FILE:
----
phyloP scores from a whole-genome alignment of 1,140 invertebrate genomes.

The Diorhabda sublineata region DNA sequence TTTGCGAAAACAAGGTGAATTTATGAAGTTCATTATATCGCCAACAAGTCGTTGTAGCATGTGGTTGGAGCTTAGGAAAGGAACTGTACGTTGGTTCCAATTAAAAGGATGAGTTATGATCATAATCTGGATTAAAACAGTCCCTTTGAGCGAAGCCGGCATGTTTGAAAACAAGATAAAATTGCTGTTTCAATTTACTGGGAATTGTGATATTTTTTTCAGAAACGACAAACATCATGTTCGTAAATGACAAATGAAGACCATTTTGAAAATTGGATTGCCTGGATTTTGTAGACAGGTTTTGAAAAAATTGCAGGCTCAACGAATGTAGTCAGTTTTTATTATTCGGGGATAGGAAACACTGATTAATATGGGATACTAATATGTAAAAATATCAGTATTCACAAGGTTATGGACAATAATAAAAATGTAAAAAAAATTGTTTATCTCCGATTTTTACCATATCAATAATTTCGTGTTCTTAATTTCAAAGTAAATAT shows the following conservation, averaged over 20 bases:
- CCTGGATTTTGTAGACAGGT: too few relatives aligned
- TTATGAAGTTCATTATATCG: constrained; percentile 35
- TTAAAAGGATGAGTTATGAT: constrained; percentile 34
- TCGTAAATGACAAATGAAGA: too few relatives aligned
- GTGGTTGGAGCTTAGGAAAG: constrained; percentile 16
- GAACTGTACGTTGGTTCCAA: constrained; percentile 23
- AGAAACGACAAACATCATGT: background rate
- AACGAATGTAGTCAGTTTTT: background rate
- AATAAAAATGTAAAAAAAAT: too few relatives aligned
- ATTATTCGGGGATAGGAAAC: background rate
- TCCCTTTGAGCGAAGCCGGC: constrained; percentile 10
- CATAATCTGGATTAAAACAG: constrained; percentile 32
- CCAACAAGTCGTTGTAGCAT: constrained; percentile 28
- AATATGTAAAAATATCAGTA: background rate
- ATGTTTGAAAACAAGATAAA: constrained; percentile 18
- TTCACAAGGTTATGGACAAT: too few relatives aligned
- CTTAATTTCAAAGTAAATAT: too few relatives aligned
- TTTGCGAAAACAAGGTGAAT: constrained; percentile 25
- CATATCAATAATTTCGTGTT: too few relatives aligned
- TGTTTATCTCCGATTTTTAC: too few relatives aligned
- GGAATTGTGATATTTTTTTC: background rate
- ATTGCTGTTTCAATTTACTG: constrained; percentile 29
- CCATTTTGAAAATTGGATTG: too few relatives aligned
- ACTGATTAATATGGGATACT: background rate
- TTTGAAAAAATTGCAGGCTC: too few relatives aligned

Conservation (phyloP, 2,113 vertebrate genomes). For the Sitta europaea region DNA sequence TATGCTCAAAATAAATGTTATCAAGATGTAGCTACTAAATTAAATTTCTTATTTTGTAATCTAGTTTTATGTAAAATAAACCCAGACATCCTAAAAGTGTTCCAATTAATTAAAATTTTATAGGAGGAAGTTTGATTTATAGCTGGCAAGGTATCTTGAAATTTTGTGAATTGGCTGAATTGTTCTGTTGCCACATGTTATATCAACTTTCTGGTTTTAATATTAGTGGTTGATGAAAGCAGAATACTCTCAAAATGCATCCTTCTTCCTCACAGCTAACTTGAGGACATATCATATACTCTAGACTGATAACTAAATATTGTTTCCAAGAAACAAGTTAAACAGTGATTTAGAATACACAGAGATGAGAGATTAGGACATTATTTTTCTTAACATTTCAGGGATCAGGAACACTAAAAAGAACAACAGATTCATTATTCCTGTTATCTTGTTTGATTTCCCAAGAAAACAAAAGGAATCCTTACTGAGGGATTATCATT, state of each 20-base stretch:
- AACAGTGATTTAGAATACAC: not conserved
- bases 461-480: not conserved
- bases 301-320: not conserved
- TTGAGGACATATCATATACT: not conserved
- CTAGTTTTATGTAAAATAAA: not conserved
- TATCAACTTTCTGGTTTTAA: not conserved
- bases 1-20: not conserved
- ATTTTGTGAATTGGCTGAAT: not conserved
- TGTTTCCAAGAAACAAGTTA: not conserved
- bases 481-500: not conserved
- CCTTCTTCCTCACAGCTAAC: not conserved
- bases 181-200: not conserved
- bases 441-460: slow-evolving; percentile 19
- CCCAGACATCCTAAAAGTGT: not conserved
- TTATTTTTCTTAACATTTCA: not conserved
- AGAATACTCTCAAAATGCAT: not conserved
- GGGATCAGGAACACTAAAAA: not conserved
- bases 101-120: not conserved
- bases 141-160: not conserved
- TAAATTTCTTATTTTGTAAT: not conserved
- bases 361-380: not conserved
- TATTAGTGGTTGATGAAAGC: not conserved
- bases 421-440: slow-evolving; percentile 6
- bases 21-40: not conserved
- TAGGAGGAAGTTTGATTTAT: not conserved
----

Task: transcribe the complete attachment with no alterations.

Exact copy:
phyloP scores from a whole-genome alignment of 1,140 invertebrate genomes.

The Diorhabda sublineata region DNA sequence TTTGCGAAAACAAGGTGAATTTATGAAGTTCATTATATCGCCAACAAGTCGTTGTAGCATGTGGTTGGAGCTTAGGAAAGGAACTGTACGTTGGTTCCAATTAAAAGGATGAGTTATGATCATAATCTGGATTAAAACAGTCCCTTTGAGCGAAGCCGGCATGTTTGAAAACAAGATAAAATTGCTGTTTCAATTTACTGGGAATTGTGATATTTTTTTCAGAAACGACAAACATCATGTTCGTAAATGACAAATGAAGACCATTTTGAAAATTGGATTGCCTGGATTTTGTAGACAGGTTTTGAAAAAATTGCAGGCTCAACGAATGTAGTCAGTTTTTATTATTCGGGGATAGGAAACACTGATTAATATGGGATACTAATATGTAAAAATATCAGTATTCACAAGGTTATGGACAATAATAAAAATGTAAAAAAAATTGTTTATCTCCGATTTTTACCATATCAATAATTTCGTGTTCTTAATTTCAAAGTAAATAT shows the following conservation, averaged over 20 bases:
- CCTGGATTTTGTAGACAGGT: too few relatives aligned
- TTATGAAGTTCATTATATCG: constrained; percentile 35
- TTAAAAGGATGAGTTATGAT: constrained; percentile 34
- TCGTAAATGACAAATGAAGA: too few relatives aligned
- GTGGTTGGAGCTTAGGAAAG: constrained; percentile 16
- GAACTGTACGTTGGTTCCAA: constrained; percentile 23
- AGAAACGACAAACATCATGT: background rate
- AACGAATGTAGTCAGTTTTT: background rate
- AATAAAAATGTAAAAAAAAT: too few relatives aligned
- ATTATTCGGGGATAGGAAAC: background rate
- TCCCTTTGAGCGAAGCCGGC: constrained; percentile 10
- CATAATCTGGATTAAAACAG: constrained; percentile 32
- CCAACAAGTCGTTGTAGCAT: constrained; percentile 28
- AATATGTAAAAATATCAGTA: background rate
- ATGTTTGAAAACAAGATAAA: constrained; percentile 18
- TTCACAAGGTTATGGACAAT: too few relatives aligned
- CTTAATTTCAAAGTAAATAT: too few relatives aligned
- TTTGCGAAAACAAGGTGAAT: constrained; percentile 25
- CATATCAATAATTTCGTGTT: too few relatives aligned
- TGTTTATCTCCGATTTTTAC: too few relatives aligned
- GGAATTGTGATATTTTTTTC: background rate
- ATTGCTGTTTCAATTTACTG: constrained; percentile 29
- CCATTTTGAAAATTGGATTG: too few relatives aligned
- ACTGATTAATATGGGATACT: background rate
- TTTGAAAAAATTGCAGGCTC: too few relatives aligned

Conservation (phyloP, 2,113 vertebrate genomes). For the Sitta europaea region DNA sequence TATGCTCAAAATAAATGTTATCAAGATGTAGCTACTAAATTAAATTTCTTATTTTGTAATCTAGTTTTATGTAAAATAAACCCAGACATCCTAAAAGTGTTCCAATTAATTAAAATTTTATAGGAGGAAGTTTGATTTATAGCTGGCAAGGTATCTTGAAATTTTGTGAATTGGCTGAATTGTTCTGTTGCCACATGTTATATCAACTTTCTGGTTTTAATATTAGTGGTTGATGAAAGCAGAATACTCTCAAAATGCATCCTTCTTCCTCACAGCTAACTTGAGGACATATCATATACTCTAGACTGATAACTAAATATTGTTTCCAAGAAACAAGTTAAACAGTGATTTAGAATACACAGAGATGAGAGATTAGGACATTATTTTTCTTAACATTTCAGGGATCAGGAACACTAAAAAGAACAACAGATTCATTATTCCTGTTATCTTGTTTGATTTCCCAAGAAAACAAAAGGAATCCTTACTGAGGGATTATCATT, state of each 20-base stretch:
- AACAGTGATTTAGAATACAC: not conserved
- bases 461-480: not conserved
- bases 301-320: not conserved
- TTGAGGACATATCATATACT: not conserved
- CTAGTTTTATGTAAAATAAA: not conserved
- TATCAACTTTCTGGTTTTAA: not conserved
- bases 1-20: not conserved
- ATTTTGTGAATTGGCTGAAT: not conserved
- TGTTTCCAAGAAACAAGTTA: not conserved
- bases 481-500: not conserved
- CCTTCTTCCTCACAGCTAAC: not conserved
- bases 181-200: not conserved
- bases 441-460: slow-evolving; percentile 19
- CCCAGACATCCTAAAAGTGT: not conserved
- TTATTTTTCTTAACATTTCA: not conserved
- AGAATACTCTCAAAATGCAT: not conserved
- GGGATCAGGAACACTAAAAA: not conserved
- bases 101-120: not conserved
- bases 141-160: not conserved
- TAAATTTCTTATTTTGTAAT: not conserved
- bases 361-380: not conserved
- TATTAGTGGTTGATGAAAGC: not conserved
- bases 421-440: slow-evolving; percentile 6
- bases 21-40: not conserved
- TAGGAGGAAGTTTGATTTAT: not conserved